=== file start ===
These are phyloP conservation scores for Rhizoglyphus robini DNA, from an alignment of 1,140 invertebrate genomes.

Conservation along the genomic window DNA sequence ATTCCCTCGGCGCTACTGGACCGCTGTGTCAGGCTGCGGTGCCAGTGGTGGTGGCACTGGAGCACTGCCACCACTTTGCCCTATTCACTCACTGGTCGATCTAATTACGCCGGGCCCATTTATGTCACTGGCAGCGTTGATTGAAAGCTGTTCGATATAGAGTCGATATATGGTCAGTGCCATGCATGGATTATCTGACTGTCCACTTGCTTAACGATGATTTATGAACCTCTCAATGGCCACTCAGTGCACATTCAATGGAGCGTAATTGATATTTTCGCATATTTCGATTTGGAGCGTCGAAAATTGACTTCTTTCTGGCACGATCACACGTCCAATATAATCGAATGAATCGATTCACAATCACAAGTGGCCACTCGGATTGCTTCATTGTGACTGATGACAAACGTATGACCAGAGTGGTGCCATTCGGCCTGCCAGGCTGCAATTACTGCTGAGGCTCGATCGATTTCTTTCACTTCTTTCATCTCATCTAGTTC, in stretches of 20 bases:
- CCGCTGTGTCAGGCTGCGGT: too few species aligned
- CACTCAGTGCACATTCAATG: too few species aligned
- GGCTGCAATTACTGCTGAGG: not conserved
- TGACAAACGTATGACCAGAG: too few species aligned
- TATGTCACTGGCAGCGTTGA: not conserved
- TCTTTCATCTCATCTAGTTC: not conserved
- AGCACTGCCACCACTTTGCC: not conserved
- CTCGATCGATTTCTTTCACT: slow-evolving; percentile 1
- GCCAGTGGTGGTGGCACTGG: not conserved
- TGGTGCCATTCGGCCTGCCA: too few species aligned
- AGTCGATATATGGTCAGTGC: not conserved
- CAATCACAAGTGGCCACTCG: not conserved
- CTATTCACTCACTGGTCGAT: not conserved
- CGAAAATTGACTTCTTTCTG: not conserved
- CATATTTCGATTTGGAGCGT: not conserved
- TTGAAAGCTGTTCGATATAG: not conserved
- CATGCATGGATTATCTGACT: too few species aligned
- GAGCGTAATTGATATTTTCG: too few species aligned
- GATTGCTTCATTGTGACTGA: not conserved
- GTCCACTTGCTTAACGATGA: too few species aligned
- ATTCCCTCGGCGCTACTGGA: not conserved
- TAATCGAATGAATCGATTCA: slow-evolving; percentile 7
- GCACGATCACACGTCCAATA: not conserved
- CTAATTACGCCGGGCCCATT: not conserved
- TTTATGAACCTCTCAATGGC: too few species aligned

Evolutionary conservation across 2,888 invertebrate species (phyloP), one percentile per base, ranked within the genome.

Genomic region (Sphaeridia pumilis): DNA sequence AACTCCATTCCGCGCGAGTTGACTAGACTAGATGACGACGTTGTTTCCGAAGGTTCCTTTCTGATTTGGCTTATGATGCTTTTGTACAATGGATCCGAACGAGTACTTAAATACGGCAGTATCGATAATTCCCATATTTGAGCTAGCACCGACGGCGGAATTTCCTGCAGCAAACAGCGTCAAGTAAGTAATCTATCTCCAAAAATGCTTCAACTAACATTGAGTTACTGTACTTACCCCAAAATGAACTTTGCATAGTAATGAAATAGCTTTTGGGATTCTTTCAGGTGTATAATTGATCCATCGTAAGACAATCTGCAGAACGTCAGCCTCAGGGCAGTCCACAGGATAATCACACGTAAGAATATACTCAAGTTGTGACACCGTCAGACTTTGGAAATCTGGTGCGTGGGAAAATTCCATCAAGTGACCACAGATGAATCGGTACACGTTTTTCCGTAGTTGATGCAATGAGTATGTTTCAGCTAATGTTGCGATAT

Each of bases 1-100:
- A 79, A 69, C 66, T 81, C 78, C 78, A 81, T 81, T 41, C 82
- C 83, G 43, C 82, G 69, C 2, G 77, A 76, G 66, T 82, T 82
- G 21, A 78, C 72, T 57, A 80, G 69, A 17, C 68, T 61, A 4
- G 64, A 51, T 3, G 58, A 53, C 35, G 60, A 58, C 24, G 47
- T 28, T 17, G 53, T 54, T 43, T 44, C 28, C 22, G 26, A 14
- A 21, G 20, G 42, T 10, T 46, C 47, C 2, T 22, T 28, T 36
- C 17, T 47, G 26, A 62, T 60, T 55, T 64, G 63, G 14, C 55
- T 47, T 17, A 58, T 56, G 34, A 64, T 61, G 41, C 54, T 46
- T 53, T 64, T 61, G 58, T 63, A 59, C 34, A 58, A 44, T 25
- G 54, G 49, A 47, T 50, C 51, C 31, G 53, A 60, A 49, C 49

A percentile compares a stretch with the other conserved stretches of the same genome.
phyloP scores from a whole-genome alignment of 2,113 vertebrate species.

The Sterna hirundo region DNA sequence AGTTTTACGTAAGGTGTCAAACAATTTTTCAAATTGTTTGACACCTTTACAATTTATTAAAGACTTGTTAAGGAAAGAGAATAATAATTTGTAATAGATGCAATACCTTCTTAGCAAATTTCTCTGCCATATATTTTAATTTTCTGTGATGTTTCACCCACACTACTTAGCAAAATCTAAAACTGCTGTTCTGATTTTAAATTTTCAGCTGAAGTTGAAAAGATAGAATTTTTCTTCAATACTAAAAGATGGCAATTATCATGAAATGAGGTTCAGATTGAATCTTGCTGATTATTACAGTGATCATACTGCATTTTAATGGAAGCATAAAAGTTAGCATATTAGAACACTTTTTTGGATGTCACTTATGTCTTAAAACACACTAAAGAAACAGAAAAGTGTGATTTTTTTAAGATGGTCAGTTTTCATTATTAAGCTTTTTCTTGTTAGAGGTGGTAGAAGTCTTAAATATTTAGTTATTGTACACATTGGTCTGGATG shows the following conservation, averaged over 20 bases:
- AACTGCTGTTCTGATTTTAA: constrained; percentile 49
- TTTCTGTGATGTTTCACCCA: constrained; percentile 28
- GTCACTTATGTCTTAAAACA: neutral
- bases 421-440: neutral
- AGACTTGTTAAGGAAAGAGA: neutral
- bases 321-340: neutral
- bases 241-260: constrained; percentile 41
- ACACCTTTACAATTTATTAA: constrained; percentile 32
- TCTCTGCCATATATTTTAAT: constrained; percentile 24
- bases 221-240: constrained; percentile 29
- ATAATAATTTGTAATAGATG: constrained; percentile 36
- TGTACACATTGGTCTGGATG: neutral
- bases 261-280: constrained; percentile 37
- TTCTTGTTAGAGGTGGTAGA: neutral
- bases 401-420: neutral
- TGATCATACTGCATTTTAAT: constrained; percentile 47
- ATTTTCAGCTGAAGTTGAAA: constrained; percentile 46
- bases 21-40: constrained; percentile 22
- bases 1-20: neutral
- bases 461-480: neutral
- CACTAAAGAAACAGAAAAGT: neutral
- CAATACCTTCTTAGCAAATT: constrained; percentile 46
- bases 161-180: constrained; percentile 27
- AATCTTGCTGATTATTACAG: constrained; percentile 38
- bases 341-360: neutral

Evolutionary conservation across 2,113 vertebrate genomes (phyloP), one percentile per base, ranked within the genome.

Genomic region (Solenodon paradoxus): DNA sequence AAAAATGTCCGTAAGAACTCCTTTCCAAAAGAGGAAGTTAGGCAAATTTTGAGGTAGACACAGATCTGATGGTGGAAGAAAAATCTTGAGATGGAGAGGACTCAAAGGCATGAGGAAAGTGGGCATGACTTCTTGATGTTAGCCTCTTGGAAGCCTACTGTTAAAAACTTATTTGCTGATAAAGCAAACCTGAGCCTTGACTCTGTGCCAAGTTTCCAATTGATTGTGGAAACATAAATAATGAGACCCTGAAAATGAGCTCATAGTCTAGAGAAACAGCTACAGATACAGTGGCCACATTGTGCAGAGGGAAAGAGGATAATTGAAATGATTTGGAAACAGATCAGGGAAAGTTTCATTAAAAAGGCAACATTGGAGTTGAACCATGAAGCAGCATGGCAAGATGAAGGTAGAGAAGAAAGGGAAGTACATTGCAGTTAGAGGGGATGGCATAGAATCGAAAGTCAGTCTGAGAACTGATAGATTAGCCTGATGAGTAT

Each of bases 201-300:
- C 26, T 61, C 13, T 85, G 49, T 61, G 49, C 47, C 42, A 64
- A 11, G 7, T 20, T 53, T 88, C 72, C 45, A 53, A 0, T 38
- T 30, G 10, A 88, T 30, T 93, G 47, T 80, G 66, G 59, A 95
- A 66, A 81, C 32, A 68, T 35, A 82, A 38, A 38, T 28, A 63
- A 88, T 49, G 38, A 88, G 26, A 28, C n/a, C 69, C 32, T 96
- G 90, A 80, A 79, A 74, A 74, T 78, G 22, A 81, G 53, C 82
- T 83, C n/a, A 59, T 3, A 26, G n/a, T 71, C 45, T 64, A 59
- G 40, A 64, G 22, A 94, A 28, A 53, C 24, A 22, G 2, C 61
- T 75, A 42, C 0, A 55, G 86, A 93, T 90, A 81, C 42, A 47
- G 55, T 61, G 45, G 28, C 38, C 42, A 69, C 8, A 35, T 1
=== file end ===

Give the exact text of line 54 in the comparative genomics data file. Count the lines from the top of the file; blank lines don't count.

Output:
- ATAATAATTTGTAATAGATG: constrained; percentile 36